Power-Sharing Deal Struck in Afghanistan Presidential Contest

A power-sharing deal in Afghanistan has brought about a resolution to the June presidential runoff, making a candidate who once used Clinton adviser James Carville for his campaign the successor to Hamid Karzai.


Ashraf Ghani’s win in the presidential contest marred by election fraud gives Afghanistan a Christian first lady: his Lebanese wife, Rula.

Former foreign minister Abdullah Abdullah, who emerged from the first round of voting in May with lead, will assume the newly created post of chief executive, with similar duties to a prime minister.

Abdullah and Ghani signed the agreement in a ceremony broadcast across the country on TV.

“The President spoke with Dr. Ashraf Ghani and Dr. Abdullah Abdullah earlier today to congratulate them on concluding their agreement for a government of national unity and safeguarding the first democratic and peaceful transfer of leadership in Afghanistan’s history,” White House press secretary Josh Earnest said in a statement Sunday.

“The President thanked Drs. Ghani and Abdullah for their leadership and willingness to partner to advance Afghanistan’s national interests,” Earnest continued. “The President reaffirmed the United States’ strategic partnership with Afghanistan and commitment to continue its support to the new Afghan government.”

Secretary of State John Kerry hailed the deal as “a moment of extraordinary statesmanship.”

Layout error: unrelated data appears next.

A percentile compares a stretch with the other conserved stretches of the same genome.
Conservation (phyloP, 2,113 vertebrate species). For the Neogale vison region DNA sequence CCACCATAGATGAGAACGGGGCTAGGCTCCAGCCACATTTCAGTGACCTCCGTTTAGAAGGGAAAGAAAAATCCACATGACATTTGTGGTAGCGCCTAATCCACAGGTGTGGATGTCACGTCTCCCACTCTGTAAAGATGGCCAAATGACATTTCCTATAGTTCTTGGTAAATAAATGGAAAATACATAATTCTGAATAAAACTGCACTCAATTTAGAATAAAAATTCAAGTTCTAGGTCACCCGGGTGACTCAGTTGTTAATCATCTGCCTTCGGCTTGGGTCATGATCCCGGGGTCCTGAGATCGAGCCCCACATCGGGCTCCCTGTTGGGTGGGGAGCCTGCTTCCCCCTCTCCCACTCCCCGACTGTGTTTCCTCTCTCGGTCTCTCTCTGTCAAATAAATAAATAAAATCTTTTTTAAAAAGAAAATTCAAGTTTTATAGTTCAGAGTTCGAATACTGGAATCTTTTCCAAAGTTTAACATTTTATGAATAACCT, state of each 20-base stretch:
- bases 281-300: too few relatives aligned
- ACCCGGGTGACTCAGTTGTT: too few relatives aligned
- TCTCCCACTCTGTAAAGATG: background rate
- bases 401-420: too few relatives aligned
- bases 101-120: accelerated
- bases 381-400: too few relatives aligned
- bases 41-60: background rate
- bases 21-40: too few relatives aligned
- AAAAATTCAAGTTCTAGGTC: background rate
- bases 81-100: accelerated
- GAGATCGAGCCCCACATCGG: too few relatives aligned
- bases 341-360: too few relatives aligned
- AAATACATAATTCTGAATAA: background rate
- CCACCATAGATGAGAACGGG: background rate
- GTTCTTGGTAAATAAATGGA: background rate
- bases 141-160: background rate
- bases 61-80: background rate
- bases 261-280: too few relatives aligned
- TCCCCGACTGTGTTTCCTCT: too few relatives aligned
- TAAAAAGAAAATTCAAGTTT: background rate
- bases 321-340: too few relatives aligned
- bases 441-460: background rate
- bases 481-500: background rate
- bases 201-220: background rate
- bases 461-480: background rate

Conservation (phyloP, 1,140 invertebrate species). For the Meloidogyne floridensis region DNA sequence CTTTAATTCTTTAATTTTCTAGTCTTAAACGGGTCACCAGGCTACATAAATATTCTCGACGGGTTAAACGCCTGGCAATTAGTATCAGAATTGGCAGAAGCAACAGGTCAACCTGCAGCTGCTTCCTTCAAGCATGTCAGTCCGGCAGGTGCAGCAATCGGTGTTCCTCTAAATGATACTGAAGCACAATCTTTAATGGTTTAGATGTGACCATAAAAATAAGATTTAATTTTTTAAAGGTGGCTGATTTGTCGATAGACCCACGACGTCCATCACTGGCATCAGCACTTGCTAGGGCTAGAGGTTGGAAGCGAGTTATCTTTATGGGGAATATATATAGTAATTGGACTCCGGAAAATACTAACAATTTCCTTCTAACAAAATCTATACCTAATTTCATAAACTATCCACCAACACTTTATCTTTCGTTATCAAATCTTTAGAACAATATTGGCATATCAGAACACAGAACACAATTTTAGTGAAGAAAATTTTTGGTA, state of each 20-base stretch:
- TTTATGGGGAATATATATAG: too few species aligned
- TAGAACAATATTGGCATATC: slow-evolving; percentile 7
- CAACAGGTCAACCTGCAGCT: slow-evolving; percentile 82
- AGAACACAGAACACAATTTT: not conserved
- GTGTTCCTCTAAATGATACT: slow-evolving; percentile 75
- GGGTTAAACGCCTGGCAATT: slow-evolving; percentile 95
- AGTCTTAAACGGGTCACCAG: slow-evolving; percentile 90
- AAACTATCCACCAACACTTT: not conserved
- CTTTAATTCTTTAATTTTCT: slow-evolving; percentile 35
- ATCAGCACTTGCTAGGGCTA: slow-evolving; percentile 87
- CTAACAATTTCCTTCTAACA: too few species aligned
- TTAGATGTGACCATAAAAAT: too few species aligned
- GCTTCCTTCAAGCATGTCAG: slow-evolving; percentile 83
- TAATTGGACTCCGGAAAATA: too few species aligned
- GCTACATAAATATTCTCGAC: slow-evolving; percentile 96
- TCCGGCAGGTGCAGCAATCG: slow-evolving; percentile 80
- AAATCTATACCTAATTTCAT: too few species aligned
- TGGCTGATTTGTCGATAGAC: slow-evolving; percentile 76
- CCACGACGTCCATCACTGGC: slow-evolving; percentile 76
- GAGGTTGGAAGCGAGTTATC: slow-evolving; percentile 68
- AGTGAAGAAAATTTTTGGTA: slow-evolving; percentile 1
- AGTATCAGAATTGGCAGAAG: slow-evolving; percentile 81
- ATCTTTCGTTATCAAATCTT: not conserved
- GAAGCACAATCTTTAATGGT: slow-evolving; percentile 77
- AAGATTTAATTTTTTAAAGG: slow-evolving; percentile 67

“These two men have put the people of Afghanistan first, and they’ve ensured that the first peaceful democratic transition in the history of their country begins with national unity,” Kerry said.


“Americans know very well that the road to democracy is contentious and challenging, but it’s a road that leads to the best place. It doesn’t happen overnight. We’ve had our own contentious elections and witnessed their aftermath. I’ve lived some of them. But if my recent visits to Kabul and the hours upon hours on the phone with these two men have taught me anything, it’s how invested Afghanistan is in this historic effort.”

Kerry added that Afghanistan “has an enormous opportunity to grow stronger from this recent moment of testing.”

“Elections are not the end. They must be the beginning, where Afghanistan and its people move forward on a reform agenda and make improvements to the electoral process,” he said. “…The United States remains determined to honor the Afghan people’s historic achievement by helping their transition succeed.”

House Foreign Affairs Committee Chairman Ed Royce (R-Calif.) noted “the election, especially the tabulation, has been rough, but there is cause for hope, if things change.”

“After nearly 13 years under the failed policies of the Karzai administration, Afghanistan desperately needs a fresh start with a new leader and innovative ideas,” Royce said. “…President-elect Ghani must confront many challenges, including rampant corruption, revenue shortfalls, and a very challenging security situation.”


After the Taliban took over, Ghani taught at UC Berkeley and Johns Hopkins. After the fall of the Taliban, he returned to his home after 24 years away and became chief adviser to Karzai, receiving wide coverage in international media. Ghani ran against Karzai in 2009 yet finished fourth; he hired James Carville as a campaign consultant then. He’s for women’s rights but also supports negotiating with the Taliban if the terrorists agree to a ceasefire first.

Citing Karzai’s corruption, Abdullah, a doctor and former adviser in the Northern Alliance that battled the Taliban and al-Qaeda before the coalition invasion, ran for president in 2009 but withdrew due to the tainted election process. He has criticized Karzai’s intention of negotiating with the Taliban.


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